Behemoth - Evangelion
Whenever a band becomes as established as Poland's Behemoth have, it can be hard not to fall into traps of monotony and repetitiveness. While Demigod (2004) was generally well-received and seen as a sort of pinnacle of the band's blackened death/thrash output, they followed it up with the lackluster The Apostasy (2007) and it appeared to some that they may have finally hit a wall. They took less time in hitting the studio again for this year's Evangelion. And while it is deemable as superior to the album before it, it is certainly nowhere near the watermark Behemoth set for themselves 5 years ago.
The album does the most damage over it's first three tracks. "Daimonos" is an intense introduction, starting with an audio scene of what sounds like hell on earth before jumping into a flurry of mixed percussion (Inferno, if you didn't know, is one of metal's most intriguing and talented behind a kit) and fierce riffs. Nergal's vocal approach hasn't deviated much at all from what it's always been, and they're very much average enough to either be somewhat enjoyed or simply looked over. "Shemhamforash" is one of the album's fastest and most chaotic tracks, done very well with creative leads and a big big finish. For accessability's sake, "Ov Fire And The Void" may be the defining track for the band and their want to further thrust their music into the mainstream. Catchy, melodically sound like few other tracks of theirs, it sticks in your head rather quickly. But it's here that the album loses its footing and quickly meshes together into one long, continuous blot of noise. No real distinguishing moments until the closing track "Lucifer", which is an above-average attempt at an "epic", coming in at just over 8 minutes and generally doing its job without droning on too long.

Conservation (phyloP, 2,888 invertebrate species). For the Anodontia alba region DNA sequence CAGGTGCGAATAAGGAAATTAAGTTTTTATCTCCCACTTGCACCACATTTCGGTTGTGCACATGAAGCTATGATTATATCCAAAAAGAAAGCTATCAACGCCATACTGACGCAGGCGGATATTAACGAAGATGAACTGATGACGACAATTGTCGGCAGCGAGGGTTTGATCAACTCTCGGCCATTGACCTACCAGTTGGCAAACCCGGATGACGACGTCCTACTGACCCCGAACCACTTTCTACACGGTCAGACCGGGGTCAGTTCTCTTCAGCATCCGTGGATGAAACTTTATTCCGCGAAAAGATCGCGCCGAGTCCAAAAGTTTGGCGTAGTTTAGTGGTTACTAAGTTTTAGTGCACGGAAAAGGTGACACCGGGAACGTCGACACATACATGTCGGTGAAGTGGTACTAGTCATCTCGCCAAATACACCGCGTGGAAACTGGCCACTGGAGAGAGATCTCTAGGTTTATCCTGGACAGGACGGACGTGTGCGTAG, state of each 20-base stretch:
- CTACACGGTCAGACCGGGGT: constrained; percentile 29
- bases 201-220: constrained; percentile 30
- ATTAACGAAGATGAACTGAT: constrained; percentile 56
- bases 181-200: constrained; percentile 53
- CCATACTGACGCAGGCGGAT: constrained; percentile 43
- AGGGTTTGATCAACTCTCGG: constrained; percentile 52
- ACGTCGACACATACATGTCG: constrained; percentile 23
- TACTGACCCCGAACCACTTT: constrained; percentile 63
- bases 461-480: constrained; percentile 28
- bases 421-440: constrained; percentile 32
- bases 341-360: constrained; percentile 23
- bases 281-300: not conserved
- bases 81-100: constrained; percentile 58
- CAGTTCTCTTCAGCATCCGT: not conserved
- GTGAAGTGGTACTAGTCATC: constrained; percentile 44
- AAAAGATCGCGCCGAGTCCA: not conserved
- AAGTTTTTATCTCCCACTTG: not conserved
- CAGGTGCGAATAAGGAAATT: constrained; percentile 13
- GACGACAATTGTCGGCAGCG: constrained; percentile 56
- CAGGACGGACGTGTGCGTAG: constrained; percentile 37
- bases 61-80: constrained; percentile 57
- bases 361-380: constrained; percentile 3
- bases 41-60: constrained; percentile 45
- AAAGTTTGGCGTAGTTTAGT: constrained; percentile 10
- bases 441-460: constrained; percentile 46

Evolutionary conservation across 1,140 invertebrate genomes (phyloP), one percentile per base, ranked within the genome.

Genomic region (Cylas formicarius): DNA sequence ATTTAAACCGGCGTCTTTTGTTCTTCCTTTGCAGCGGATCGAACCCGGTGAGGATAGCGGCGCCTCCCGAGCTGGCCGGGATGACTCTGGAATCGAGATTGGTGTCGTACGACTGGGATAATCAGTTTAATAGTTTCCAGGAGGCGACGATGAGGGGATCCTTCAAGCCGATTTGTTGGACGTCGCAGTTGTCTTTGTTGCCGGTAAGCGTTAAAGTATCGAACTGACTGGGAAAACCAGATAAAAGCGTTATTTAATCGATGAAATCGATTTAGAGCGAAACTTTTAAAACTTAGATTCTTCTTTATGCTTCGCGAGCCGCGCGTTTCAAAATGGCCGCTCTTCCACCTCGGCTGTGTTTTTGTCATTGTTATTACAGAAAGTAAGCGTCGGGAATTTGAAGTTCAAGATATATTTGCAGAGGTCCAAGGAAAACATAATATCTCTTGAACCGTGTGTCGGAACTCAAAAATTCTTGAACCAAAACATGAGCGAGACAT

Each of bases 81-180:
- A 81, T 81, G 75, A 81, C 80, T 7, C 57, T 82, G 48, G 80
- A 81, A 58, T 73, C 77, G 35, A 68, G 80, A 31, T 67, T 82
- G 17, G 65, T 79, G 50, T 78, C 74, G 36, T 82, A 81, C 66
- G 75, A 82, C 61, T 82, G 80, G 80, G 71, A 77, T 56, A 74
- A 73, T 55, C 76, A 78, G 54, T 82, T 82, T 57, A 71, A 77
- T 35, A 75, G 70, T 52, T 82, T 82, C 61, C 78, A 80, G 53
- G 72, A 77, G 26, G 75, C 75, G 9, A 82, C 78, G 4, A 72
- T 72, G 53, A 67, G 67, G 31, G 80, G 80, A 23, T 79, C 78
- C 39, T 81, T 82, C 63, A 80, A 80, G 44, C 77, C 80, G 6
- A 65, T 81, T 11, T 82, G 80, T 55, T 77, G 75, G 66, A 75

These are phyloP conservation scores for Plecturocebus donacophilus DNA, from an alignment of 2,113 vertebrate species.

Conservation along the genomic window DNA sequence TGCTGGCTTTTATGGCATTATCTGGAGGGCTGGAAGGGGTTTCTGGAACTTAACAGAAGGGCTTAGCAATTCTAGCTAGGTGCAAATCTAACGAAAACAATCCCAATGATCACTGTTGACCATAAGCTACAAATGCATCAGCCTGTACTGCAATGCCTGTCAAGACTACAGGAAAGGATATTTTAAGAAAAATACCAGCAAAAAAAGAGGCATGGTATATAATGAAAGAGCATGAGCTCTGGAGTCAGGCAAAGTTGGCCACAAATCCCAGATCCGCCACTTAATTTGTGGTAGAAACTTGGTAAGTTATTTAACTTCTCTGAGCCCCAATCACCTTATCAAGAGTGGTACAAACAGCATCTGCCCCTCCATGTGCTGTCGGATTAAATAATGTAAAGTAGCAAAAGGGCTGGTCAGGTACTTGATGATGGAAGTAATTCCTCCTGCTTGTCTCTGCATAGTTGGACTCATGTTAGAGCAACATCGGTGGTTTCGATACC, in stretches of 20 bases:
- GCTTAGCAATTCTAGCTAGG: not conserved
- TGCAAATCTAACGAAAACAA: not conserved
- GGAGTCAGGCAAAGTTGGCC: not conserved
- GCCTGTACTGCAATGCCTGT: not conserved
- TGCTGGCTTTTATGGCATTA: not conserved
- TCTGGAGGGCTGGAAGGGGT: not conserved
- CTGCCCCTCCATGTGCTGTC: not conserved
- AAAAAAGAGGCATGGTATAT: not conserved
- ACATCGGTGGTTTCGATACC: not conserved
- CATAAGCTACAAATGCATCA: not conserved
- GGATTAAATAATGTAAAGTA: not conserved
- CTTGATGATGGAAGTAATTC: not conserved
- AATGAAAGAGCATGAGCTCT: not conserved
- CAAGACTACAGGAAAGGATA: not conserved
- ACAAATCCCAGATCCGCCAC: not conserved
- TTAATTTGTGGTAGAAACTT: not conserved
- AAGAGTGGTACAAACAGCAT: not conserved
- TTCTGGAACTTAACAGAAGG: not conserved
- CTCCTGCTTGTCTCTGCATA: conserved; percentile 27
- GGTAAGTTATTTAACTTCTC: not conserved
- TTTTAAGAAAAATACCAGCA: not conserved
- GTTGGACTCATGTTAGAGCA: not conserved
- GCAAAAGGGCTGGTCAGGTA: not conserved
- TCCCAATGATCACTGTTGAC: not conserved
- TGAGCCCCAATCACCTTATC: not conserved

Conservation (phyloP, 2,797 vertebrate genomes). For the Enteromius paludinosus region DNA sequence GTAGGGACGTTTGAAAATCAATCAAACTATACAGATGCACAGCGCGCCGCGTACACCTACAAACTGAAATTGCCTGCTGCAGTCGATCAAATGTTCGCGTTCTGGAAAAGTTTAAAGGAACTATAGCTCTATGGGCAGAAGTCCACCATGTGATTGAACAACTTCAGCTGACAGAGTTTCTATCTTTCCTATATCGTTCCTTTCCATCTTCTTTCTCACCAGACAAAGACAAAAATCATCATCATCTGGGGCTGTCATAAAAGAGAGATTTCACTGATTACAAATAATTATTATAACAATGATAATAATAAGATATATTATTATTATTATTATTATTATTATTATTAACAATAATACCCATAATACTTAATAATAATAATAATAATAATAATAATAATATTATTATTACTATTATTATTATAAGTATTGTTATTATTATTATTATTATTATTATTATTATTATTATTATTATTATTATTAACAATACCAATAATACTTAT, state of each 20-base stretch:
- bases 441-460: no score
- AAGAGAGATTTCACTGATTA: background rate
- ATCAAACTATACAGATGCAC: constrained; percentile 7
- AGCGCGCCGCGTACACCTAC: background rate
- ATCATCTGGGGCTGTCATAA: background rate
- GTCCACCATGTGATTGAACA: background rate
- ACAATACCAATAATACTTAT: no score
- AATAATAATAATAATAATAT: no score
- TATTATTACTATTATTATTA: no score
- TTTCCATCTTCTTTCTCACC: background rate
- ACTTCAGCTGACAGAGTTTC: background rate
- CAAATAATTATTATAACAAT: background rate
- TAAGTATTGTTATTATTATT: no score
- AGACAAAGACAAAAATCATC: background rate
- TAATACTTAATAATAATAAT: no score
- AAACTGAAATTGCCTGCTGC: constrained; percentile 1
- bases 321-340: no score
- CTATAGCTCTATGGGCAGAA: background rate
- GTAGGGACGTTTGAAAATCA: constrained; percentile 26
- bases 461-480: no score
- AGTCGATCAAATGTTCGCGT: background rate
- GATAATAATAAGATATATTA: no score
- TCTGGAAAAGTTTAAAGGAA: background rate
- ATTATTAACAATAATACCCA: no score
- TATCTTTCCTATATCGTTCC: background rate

While Evangelion is a step in the right direction, Behemoth have not yet crawled out of the pit of repetitiveness they fell into once before. But this is certainly representative of having half of their creativity and originality out of said pit. Easily better than some of their albums, but nowhere near as good as others, it is a middle-of-the-road release for a band who should by all rights do better.
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